Syrinx Of The Spinal Cord Or Brain Stem

A syrinx is a liquid-filled cavity within the spinal cord (syringomyelia) or the brainstem (Syringobulbia). Predisposing factors are abnormalities of the craniocervical junction, previous spinal cord trauma and Rückenmarktsumoren. Symptoms include a flaccid paralysis of the hands and arms and deficits in the perception of pain and temperature with a cape-like distribution pattern on the back and neck; the perception of light touch and the position and vibration sense are not affected. The diagnosis is made by an MRI. Treatment includes a correction of the cause and surgical procedures to drain the syrinx or otherwise to make the CSF flow freely.

(See also overview of diseases of the spinal cord.)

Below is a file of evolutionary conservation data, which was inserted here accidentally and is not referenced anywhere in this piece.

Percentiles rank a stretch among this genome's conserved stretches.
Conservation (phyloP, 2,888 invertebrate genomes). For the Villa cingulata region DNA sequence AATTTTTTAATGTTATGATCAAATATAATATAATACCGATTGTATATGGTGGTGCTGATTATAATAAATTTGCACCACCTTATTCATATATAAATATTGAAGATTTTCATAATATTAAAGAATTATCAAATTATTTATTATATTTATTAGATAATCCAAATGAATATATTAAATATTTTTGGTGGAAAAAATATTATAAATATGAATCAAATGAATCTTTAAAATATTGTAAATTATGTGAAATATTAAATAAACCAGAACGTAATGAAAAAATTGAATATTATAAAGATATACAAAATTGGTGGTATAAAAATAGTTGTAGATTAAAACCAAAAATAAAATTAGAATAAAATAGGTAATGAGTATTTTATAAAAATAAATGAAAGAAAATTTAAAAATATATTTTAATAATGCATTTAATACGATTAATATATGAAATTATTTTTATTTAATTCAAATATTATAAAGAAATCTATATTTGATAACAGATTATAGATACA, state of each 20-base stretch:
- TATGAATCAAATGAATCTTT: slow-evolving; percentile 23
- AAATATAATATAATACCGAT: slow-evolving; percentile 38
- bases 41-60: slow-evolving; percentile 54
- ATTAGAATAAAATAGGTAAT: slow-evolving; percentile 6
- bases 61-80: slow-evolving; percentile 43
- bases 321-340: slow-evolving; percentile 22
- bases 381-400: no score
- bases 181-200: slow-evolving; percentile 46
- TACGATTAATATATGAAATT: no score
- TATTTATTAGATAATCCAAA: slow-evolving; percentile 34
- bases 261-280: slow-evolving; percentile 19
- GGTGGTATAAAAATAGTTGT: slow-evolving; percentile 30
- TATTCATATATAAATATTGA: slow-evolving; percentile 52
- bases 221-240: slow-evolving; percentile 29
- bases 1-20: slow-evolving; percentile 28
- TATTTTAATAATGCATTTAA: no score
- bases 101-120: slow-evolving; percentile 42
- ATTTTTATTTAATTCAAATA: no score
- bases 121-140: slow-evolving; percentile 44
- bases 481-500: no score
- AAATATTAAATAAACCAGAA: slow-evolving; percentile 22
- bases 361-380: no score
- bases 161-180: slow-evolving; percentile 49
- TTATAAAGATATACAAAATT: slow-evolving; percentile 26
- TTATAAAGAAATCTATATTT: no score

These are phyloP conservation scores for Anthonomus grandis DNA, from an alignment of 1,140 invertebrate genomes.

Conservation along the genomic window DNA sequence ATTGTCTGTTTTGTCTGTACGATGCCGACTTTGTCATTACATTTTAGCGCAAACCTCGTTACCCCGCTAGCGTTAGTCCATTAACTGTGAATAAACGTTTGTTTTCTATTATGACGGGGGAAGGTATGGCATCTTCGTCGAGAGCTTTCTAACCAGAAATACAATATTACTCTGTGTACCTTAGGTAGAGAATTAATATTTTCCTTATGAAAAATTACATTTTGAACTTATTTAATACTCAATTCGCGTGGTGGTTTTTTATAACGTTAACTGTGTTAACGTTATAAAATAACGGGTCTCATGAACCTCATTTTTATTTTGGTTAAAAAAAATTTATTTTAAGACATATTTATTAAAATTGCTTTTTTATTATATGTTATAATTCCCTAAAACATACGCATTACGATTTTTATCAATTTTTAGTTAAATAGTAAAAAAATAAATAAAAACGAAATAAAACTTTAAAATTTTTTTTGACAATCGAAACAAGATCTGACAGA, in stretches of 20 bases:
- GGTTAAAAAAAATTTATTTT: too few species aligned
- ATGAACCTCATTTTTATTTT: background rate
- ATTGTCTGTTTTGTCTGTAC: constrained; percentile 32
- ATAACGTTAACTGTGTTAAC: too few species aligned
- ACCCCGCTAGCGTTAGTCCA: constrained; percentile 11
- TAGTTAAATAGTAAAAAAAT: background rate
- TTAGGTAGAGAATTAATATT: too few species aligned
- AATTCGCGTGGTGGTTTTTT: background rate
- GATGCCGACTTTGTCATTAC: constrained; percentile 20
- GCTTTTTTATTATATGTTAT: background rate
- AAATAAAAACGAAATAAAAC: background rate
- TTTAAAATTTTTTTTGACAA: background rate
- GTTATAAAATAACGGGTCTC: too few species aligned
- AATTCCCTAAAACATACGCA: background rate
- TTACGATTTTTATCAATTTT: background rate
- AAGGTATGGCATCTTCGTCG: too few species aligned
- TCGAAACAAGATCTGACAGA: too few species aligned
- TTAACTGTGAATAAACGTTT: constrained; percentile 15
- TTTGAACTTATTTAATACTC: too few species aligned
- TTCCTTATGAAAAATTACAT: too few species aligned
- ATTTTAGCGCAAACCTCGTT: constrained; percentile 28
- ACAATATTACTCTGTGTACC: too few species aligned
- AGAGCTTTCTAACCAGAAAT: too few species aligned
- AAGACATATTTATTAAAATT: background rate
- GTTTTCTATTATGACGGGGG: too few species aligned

A syrinx is a liquid-filled cavity within the spinal cord (syringomyelia) or the brainstem (Syringobulbia). Predisposing factors are abnormalities of the craniocervical junction, previous spinal cord trauma and Rückenmarktsumoren. Symptoms include a flaccid paralysis of the hands and arms and deficits in the perception of pain and temperature with a cape-like distribution pattern on the back and neck; the perception of light touch and the position and vibration sense are not affected. The diagnosis is made by an MRI. Treatment includes a correction of the cause and surgical procedures to drain the syrinx or otherwise to make the CSF flow freely. (See also overview of diseases of the spinal cord.) A syrinx is usually caused by lesions that partially block the CSF flow. At least half of Syrinxbildungen occur in patients with congenital abnormalities of the craniocervical junction (z. B. entrapment of cerebellar tissue into the spinal canal, so-called. Chiari malformation), brain (z. B. encephalocele) or spinal cord (z. B. myelomeningocele) ago. For unknown reasons, these congenital anomalies often expand in adolescence or young adulthood. A syrinx may form in patients with spinal cord tumors, scarring due to Spinaltraumas had taken place or with no known predisposing factors also. About 30% of people with a spinal cord tumor develop a syrinx ultimately. Syringomyelia is a paramedian, mostly irregular longitudinally aligned cavity. It usually begins in the cervical area, but it may extend distally along the entire length of the spinal cord. In the syringobulbia, which is rare, there is usually a slit-like gap in the lower brain stem, which can interrupt or compress the lower cranial nerve nuclei, the ascending sensitive or descending motor pathways. Symptoms and signs The symptoms of Syrinx usually begins insidiously between adolescence and age 45. Syringomyelia develops in the center of the spinal cord, thus causing a central cord syndrome (see table: Spinal Cord Syndrome). Deficits in pain and temperature perception occur early, but are often for years not recognized. The first abnormality which is noticed may be painless or a combustion section. Typically, syringomyelia weakness, atrophy and often fasciculation and reflex attenuation caused in the hands and arms. A deficit in the perception of pain and temperature with a cape-like distribution pattern on shoulders, arms and back is characteristic. The perception of light touch and the position and vibration sense are not affected. Later, a spastic paralysis of the legs developed. Deficits may be distributed asymmetrically. A Syringobulbia may cause dizziness, nystagmus, single or double-sided loss of sensation in the face, atrophy and weakness of the tongue, dysarthria, dysphagia, hoarseness, and sometimes peripheral sensory or motor deficits cause by a medullary compression. Diagnostics MRI of the spinal cord and brain with gadolinium For Syrinx speak an unexplained central spinal cord syndrome or other characteristic neurological deficits, particularly pain and temperature sense interference with a cape similar distribution pattern. An MRI of the entire spinal cord and the brain is performed. Gadoliniumhaltiges contrast agent is useful for the discovery of a possibly associated tumor. Cervicothoracic syringohydromyelia Courtesy of John Tsiouris, M.D., Division of Neuroradiology, New York-Presbyterian Hospital / Weill Cornell Medical Center. var model = {thumbnailUrl: ‘/-/media/manual/professional/images/syrinx_slide_high_de.jpg?la=de&thn=0&mw=350’ imageUrl: ‘/-/media/manual/professional/images/syrinx_slide_high_de.jpg?la = en & thn = 0 ‘, title:’ cervicothoracic syringohydromyelia ‘description:’ u003Ca id = “v37896664 ” class = “”anchor “” u003e u003c / a u003e u003cdiv class = “”para “” u003e u003cp u003eDas sagittal T1-weighted MRI after administration of contrast agent shows a large T1 hypo intense intramedullary cavity in the spinal cord of a syrinx (yellow arrow). It extends from the cervical C2-C3-level inferiorly in a child with a known Chiari Malformation I (red arrow). This finding represents a syringohydromyelia because in imaging syringomyelia (an eccentric cavity in the spinal cord) from a hydromyelia (a central cavity in the spinal cord) can not be distinguished. U003c / p u003e u003c / div u003e ‘credits : ‘. courtesy of John Tsiouris

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